- WCS has filmed three white-winged ducklings leaving a tree-hollow in Kulen Promtep Wildlife Sanctuary (KPWS), Cambodia.
- The mother duck had herself been rescued by villagers in mid-2015 when she was injured. She was treated, rehabilitated and later returned to the wild in December 2015.
- Fewer than 1,000 mature white-winged ducks remain in the wild, and the species is listed as Endangered on the IUCN Red List.
In July this year, three villagers discovered a bird’s nest inside a hollow of the Koki tree in Kulen Promtep Wildlife Sanctuary (KPWS), Cambodia.
The nest was special — it belonged to the extremely rare white-winged duck (Asarcornis scutulata), a species with only 250 to 1,000 individuals remaining in the wild. This was also the first time in five years that a white-winged duck nest had been spotted in the Northern Plains of Cambodia.
Some of the eggs in the nest have now hatched, the Wildlife Conservation Society (WCS) announced in a statement. In a rare moment yesterday, WCS filmed three white-winged ducklings leaving the tree-hollow, bringing hope for the endangered species.
The video also shows the mother duck waiting for her babies on a tree branch. The mother had herself been rescued by people from Prey Veng village in mid-2015 when she had been injured. She was handed her over to a WCS team, who then transferred her to Angkor Center for Conservation of Biodiversity (ACCB) for rehabilitation. Later in December 2015, the duck was tagged and released back to the wild.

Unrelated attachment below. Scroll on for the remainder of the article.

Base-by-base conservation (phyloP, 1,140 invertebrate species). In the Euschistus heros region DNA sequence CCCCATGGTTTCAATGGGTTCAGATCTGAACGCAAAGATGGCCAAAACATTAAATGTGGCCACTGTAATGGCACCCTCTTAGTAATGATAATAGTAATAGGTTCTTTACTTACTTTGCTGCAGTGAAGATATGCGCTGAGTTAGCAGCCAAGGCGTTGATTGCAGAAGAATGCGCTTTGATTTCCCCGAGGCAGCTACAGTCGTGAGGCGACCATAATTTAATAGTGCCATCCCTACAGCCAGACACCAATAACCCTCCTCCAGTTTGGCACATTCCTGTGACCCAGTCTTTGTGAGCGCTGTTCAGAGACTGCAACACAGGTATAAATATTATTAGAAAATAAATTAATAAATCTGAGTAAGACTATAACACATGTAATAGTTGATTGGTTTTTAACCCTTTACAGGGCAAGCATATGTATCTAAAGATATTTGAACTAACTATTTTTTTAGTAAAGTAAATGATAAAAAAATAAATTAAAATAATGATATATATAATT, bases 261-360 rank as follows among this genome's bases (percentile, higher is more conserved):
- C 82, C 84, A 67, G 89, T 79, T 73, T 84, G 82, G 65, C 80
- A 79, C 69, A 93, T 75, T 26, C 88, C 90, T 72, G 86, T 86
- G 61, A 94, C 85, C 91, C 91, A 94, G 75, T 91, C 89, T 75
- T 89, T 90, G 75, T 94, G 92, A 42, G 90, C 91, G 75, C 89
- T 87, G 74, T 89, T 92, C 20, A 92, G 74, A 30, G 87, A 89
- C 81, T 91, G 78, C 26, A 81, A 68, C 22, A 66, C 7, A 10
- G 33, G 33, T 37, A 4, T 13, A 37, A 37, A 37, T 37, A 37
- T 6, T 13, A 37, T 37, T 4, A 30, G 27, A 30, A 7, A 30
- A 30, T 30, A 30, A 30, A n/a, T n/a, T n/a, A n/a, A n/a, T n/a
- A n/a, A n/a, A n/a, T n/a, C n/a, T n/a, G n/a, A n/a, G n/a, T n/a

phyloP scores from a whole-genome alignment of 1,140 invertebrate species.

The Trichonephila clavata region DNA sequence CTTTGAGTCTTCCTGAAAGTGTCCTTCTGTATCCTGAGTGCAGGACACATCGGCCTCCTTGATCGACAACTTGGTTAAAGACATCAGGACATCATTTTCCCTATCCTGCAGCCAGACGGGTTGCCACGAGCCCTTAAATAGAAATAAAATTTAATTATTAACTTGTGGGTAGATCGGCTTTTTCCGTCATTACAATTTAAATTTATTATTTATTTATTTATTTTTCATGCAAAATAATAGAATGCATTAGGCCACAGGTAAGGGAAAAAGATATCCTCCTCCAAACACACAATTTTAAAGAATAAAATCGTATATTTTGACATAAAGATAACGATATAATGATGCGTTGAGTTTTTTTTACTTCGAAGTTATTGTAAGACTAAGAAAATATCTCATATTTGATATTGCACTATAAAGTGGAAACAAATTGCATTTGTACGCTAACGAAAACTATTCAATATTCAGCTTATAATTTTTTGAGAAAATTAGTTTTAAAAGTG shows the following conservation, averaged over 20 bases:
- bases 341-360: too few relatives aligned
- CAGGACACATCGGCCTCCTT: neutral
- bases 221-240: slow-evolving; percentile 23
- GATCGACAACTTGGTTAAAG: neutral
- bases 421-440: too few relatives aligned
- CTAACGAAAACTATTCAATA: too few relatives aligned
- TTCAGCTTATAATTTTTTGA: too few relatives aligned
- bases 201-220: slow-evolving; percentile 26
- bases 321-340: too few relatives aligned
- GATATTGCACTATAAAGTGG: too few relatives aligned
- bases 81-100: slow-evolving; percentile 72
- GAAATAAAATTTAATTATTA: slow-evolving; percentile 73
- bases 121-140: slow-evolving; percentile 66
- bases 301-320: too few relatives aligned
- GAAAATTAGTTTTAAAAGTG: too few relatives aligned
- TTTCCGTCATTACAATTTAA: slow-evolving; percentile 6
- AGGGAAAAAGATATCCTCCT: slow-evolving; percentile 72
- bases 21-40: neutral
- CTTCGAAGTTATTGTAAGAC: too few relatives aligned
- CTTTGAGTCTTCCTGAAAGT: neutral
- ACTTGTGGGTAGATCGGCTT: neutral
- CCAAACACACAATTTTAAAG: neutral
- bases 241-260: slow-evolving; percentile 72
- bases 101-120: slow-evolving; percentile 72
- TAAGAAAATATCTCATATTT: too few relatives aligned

The white-winged duck, with its black body and thickly spotted white head, is one of the largest species of ducks in the world. The waterbird was once widespread, occurring throughout Northeast India, Bangladesh and Southeast Asia.
Now, only a few hundred birds remain in the wild, their numbers plummeting due to the rapid loss of its riverine habitat, their small and scattered populations, and hunting for their eggs and meat. The white-winged duck is now listed as Endangered on the IUCN Red List .
“The ducklings are the latest piece of great news resulting from an innovative program developed by WCS in conjunction with Ministry of Environment (MoE), in which local people are compensated to protect and monitor endangered birds instead of harvesting them,” WCS said in the statement.